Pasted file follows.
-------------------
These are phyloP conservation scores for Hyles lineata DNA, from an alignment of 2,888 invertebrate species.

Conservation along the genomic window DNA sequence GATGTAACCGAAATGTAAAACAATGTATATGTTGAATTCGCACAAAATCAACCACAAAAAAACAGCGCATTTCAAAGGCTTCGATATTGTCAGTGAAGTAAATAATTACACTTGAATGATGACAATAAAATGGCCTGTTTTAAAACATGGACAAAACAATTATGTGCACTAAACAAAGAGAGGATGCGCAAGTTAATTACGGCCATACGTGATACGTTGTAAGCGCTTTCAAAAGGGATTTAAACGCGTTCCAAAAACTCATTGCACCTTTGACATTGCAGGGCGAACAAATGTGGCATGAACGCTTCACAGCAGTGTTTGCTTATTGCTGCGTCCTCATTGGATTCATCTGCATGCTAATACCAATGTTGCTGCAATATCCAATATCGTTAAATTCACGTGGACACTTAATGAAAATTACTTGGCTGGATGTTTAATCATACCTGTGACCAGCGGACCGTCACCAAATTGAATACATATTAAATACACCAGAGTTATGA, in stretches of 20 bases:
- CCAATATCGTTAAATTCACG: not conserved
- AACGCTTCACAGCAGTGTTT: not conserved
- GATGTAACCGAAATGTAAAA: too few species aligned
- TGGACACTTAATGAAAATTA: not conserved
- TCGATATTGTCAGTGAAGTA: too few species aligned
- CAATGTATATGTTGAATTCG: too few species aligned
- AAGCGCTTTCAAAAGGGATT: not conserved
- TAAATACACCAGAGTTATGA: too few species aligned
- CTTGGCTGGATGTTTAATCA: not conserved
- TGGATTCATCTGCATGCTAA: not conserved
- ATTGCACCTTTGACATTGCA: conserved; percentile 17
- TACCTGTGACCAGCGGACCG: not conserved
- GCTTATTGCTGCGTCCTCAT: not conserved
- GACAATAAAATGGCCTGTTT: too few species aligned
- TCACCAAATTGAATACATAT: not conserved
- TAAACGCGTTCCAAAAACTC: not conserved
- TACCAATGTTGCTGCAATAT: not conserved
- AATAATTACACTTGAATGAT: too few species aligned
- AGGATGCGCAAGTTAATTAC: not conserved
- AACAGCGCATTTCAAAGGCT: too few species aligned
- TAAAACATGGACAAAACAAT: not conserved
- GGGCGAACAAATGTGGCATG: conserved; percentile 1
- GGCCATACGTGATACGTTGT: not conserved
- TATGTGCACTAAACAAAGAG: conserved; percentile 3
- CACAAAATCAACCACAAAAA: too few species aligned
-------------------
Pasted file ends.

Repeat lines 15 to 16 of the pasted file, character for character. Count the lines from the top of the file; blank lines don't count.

- GCTTATTGCTGCGTCCTCAT: not conserved
- GACAATAAAATGGCCTGTTT: too few species aligned